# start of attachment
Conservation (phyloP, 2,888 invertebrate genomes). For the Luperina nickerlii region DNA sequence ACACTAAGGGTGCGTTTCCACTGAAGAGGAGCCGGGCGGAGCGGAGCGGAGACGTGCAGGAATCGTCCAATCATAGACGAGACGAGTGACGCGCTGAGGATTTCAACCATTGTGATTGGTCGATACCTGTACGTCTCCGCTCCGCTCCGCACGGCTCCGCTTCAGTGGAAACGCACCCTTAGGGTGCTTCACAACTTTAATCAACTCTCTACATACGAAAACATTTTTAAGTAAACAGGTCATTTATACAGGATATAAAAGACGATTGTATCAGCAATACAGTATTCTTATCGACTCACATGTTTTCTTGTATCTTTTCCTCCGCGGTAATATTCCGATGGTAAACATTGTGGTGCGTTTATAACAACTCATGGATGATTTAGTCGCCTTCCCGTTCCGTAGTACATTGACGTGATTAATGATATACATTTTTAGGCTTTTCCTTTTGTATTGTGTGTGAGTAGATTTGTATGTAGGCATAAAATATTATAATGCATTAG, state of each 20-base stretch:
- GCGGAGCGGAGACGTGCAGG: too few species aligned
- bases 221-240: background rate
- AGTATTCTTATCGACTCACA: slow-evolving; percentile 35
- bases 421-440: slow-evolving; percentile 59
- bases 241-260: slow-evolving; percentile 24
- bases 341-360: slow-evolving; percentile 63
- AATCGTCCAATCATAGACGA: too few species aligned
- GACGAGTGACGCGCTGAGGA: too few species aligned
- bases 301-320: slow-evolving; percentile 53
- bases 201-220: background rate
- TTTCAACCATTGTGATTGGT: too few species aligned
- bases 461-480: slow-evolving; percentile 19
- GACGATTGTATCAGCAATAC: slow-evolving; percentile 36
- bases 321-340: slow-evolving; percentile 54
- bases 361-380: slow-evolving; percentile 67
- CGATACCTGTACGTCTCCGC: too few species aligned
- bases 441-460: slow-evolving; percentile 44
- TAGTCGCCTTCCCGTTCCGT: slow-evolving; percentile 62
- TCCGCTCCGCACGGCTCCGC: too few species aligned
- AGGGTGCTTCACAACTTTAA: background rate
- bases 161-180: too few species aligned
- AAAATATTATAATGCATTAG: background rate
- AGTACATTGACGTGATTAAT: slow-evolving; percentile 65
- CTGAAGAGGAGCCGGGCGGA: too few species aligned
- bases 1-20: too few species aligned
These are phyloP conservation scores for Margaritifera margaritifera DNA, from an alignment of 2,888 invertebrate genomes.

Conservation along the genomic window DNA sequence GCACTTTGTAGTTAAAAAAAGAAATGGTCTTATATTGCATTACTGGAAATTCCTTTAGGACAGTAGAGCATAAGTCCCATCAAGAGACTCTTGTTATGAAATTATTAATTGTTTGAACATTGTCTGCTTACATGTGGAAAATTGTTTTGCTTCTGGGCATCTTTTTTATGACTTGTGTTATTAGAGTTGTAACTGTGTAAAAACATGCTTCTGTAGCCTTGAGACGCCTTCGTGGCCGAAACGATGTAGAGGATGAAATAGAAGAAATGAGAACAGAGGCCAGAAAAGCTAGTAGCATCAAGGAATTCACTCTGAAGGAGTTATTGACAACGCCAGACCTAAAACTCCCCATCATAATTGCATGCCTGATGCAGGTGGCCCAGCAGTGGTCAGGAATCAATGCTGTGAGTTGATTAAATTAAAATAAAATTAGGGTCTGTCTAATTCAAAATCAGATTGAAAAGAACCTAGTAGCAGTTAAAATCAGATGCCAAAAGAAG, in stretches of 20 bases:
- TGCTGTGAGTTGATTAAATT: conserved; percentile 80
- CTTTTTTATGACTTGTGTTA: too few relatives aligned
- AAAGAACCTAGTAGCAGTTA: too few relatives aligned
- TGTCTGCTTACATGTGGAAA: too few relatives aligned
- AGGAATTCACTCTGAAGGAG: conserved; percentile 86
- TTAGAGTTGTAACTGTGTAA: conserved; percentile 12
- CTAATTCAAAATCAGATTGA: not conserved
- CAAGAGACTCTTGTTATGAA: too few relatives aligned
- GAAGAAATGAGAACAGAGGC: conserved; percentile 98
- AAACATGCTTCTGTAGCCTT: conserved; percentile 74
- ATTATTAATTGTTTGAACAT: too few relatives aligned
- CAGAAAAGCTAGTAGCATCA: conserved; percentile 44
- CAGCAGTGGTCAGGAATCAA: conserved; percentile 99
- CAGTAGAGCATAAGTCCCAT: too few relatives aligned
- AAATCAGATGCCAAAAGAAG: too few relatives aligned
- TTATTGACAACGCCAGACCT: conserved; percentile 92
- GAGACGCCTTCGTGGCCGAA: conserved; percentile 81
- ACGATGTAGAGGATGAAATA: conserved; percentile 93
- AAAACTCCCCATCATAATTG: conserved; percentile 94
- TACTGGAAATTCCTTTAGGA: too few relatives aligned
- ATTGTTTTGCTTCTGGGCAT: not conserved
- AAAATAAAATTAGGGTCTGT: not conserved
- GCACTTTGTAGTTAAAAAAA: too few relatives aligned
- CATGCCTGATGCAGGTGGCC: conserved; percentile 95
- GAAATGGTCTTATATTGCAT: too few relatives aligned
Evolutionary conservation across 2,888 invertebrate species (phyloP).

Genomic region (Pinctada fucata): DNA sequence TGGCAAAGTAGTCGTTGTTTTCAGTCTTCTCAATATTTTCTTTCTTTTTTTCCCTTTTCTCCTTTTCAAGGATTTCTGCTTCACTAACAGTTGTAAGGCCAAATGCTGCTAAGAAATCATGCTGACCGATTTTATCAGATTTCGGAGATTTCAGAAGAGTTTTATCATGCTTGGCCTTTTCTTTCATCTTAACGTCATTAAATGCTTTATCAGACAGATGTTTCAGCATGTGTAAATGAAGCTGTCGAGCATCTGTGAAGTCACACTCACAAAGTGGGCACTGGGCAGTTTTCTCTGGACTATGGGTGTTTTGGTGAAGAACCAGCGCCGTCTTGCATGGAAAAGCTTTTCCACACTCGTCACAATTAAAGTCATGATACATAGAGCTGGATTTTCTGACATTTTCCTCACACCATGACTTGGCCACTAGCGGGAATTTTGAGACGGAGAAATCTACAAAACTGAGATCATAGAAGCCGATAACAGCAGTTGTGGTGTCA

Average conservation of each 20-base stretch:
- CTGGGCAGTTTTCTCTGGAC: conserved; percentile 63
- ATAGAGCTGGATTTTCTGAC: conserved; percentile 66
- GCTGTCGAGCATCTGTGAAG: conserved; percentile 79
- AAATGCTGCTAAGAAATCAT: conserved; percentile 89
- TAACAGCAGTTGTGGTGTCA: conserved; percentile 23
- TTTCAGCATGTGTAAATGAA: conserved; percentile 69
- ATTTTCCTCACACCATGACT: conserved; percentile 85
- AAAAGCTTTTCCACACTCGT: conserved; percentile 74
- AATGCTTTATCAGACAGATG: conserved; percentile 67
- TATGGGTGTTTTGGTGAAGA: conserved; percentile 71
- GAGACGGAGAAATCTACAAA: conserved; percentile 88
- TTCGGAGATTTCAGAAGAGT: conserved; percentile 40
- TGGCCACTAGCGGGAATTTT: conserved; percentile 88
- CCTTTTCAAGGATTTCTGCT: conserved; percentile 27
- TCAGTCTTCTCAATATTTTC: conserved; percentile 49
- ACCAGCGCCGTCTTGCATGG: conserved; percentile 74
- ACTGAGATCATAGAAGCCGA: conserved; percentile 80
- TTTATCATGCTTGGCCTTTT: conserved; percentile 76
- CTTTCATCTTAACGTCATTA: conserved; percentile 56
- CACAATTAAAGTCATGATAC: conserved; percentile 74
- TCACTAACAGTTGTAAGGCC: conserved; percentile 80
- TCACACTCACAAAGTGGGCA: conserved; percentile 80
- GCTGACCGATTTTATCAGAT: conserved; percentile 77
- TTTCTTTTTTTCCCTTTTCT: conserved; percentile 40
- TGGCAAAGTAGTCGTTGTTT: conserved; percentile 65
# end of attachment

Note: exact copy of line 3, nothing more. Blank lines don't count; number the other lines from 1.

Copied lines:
- bases 221-240: background rate